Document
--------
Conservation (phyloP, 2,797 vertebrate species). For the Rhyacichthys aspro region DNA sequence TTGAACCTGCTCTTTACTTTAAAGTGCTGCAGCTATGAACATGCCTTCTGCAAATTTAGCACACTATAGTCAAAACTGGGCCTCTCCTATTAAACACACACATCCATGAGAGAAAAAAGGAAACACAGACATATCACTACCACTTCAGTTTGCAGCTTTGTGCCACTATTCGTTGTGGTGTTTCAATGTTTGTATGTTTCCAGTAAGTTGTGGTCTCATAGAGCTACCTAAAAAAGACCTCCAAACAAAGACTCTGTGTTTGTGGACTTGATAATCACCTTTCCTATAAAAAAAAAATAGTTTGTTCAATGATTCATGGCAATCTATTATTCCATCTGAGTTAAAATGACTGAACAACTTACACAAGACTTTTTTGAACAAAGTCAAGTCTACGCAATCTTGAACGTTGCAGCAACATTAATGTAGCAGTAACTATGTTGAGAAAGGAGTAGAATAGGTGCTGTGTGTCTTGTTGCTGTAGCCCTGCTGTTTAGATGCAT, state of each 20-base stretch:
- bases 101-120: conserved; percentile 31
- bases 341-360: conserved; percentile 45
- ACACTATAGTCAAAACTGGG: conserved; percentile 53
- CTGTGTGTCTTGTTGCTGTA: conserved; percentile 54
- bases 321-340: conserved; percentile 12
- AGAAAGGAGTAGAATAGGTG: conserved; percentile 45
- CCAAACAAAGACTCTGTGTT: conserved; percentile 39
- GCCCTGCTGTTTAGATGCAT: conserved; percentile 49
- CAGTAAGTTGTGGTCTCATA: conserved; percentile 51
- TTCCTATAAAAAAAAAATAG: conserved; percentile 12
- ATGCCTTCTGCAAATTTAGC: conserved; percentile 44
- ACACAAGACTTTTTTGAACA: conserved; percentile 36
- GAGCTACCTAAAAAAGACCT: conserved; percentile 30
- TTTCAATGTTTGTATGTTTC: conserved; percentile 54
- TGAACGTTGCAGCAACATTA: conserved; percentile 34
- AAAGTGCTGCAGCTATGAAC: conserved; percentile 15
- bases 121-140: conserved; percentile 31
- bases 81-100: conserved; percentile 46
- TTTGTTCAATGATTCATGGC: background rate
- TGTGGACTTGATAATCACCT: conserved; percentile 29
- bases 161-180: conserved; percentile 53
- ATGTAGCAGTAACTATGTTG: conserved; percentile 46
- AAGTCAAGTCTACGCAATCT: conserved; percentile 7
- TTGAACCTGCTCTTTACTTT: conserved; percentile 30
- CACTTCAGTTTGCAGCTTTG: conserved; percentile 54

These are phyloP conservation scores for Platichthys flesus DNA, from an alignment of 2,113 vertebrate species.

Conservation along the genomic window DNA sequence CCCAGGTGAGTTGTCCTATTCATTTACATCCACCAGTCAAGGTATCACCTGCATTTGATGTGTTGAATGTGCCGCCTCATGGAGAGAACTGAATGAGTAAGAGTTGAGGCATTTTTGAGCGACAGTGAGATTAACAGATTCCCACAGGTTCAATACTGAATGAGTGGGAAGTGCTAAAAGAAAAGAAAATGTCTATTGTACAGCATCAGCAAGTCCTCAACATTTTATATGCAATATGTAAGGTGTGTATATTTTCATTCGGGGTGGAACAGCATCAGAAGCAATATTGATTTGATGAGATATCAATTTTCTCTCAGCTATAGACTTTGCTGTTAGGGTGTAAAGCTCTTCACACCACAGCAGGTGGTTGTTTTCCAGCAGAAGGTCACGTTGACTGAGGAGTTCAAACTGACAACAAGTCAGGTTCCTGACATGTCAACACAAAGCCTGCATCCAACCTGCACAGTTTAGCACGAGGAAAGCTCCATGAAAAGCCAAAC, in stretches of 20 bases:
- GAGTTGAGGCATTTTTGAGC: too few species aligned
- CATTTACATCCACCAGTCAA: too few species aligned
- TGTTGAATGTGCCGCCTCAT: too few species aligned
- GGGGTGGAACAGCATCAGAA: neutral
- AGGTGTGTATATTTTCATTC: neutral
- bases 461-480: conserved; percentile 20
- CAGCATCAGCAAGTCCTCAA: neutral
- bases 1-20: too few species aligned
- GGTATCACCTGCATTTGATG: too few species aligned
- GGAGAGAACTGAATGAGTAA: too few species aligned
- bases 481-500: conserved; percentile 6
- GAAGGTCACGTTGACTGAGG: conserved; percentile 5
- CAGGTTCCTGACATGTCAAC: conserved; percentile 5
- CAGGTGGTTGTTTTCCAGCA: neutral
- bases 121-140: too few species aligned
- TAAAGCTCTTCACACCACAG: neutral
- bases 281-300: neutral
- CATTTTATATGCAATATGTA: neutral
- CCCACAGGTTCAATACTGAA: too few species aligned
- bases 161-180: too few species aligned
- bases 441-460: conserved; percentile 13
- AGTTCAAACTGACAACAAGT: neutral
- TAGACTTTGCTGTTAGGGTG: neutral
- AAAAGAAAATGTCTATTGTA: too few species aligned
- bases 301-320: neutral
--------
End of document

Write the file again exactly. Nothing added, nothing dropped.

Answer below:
Conservation (phyloP, 2,797 vertebrate species). For the Rhyacichthys aspro region DNA sequence TTGAACCTGCTCTTTACTTTAAAGTGCTGCAGCTATGAACATGCCTTCTGCAAATTTAGCACACTATAGTCAAAACTGGGCCTCTCCTATTAAACACACACATCCATGAGAGAAAAAAGGAAACACAGACATATCACTACCACTTCAGTTTGCAGCTTTGTGCCACTATTCGTTGTGGTGTTTCAATGTTTGTATGTTTCCAGTAAGTTGTGGTCTCATAGAGCTACCTAAAAAAGACCTCCAAACAAAGACTCTGTGTTTGTGGACTTGATAATCACCTTTCCTATAAAAAAAAAATAGTTTGTTCAATGATTCATGGCAATCTATTATTCCATCTGAGTTAAAATGACTGAACAACTTACACAAGACTTTTTTGAACAAAGTCAAGTCTACGCAATCTTGAACGTTGCAGCAACATTAATGTAGCAGTAACTATGTTGAGAAAGGAGTAGAATAGGTGCTGTGTGTCTTGTTGCTGTAGCCCTGCTGTTTAGATGCAT, state of each 20-base stretch:
- bases 101-120: conserved; percentile 31
- bases 341-360: conserved; percentile 45
- ACACTATAGTCAAAACTGGG: conserved; percentile 53
- CTGTGTGTCTTGTTGCTGTA: conserved; percentile 54
- bases 321-340: conserved; percentile 12
- AGAAAGGAGTAGAATAGGTG: conserved; percentile 45
- CCAAACAAAGACTCTGTGTT: conserved; percentile 39
- GCCCTGCTGTTTAGATGCAT: conserved; percentile 49
- CAGTAAGTTGTGGTCTCATA: conserved; percentile 51
- TTCCTATAAAAAAAAAATAG: conserved; percentile 12
- ATGCCTTCTGCAAATTTAGC: conserved; percentile 44
- ACACAAGACTTTTTTGAACA: conserved; percentile 36
- GAGCTACCTAAAAAAGACCT: conserved; percentile 30
- TTTCAATGTTTGTATGTTTC: conserved; percentile 54
- TGAACGTTGCAGCAACATTA: conserved; percentile 34
- AAAGTGCTGCAGCTATGAAC: conserved; percentile 15
- bases 121-140: conserved; percentile 31
- bases 81-100: conserved; percentile 46
- TTTGTTCAATGATTCATGGC: background rate
- TGTGGACTTGATAATCACCT: conserved; percentile 29
- bases 161-180: conserved; percentile 53
- ATGTAGCAGTAACTATGTTG: conserved; percentile 46
- AAGTCAAGTCTACGCAATCT: conserved; percentile 7
- TTGAACCTGCTCTTTACTTT: conserved; percentile 30
- CACTTCAGTTTGCAGCTTTG: conserved; percentile 54

These are phyloP conservation scores for Platichthys flesus DNA, from an alignment of 2,113 vertebrate species.

Conservation along the genomic window DNA sequence CCCAGGTGAGTTGTCCTATTCATTTACATCCACCAGTCAAGGTATCACCTGCATTTGATGTGTTGAATGTGCCGCCTCATGGAGAGAACTGAATGAGTAAGAGTTGAGGCATTTTTGAGCGACAGTGAGATTAACAGATTCCCACAGGTTCAATACTGAATGAGTGGGAAGTGCTAAAAGAAAAGAAAATGTCTATTGTACAGCATCAGCAAGTCCTCAACATTTTATATGCAATATGTAAGGTGTGTATATTTTCATTCGGGGTGGAACAGCATCAGAAGCAATATTGATTTGATGAGATATCAATTTTCTCTCAGCTATAGACTTTGCTGTTAGGGTGTAAAGCTCTTCACACCACAGCAGGTGGTTGTTTTCCAGCAGAAGGTCACGTTGACTGAGGAGTTCAAACTGACAACAAGTCAGGTTCCTGACATGTCAACACAAAGCCTGCATCCAACCTGCACAGTTTAGCACGAGGAAAGCTCCATGAAAAGCCAAAC, in stretches of 20 bases:
- GAGTTGAGGCATTTTTGAGC: too few species aligned
- CATTTACATCCACCAGTCAA: too few species aligned
- TGTTGAATGTGCCGCCTCAT: too few species aligned
- GGGGTGGAACAGCATCAGAA: neutral
- AGGTGTGTATATTTTCATTC: neutral
- bases 461-480: conserved; percentile 20
- CAGCATCAGCAAGTCCTCAA: neutral
- bases 1-20: too few species aligned
- GGTATCACCTGCATTTGATG: too few species aligned
- GGAGAGAACTGAATGAGTAA: too few species aligned
- bases 481-500: conserved; percentile 6
- GAAGGTCACGTTGACTGAGG: conserved; percentile 5
- CAGGTTCCTGACATGTCAAC: conserved; percentile 5
- CAGGTGGTTGTTTTCCAGCA: neutral
- bases 121-140: too few species aligned
- TAAAGCTCTTCACACCACAG: neutral
- bases 281-300: neutral
- CATTTTATATGCAATATGTA: neutral
- CCCACAGGTTCAATACTGAA: too few species aligned
- bases 161-180: too few species aligned
- bases 441-460: conserved; percentile 13
- AGTTCAAACTGACAACAAGT: neutral
- TAGACTTTGCTGTTAGGGTG: neutral
- AAAAGAAAATGTCTATTGTA: too few species aligned
- bases 301-320: neutral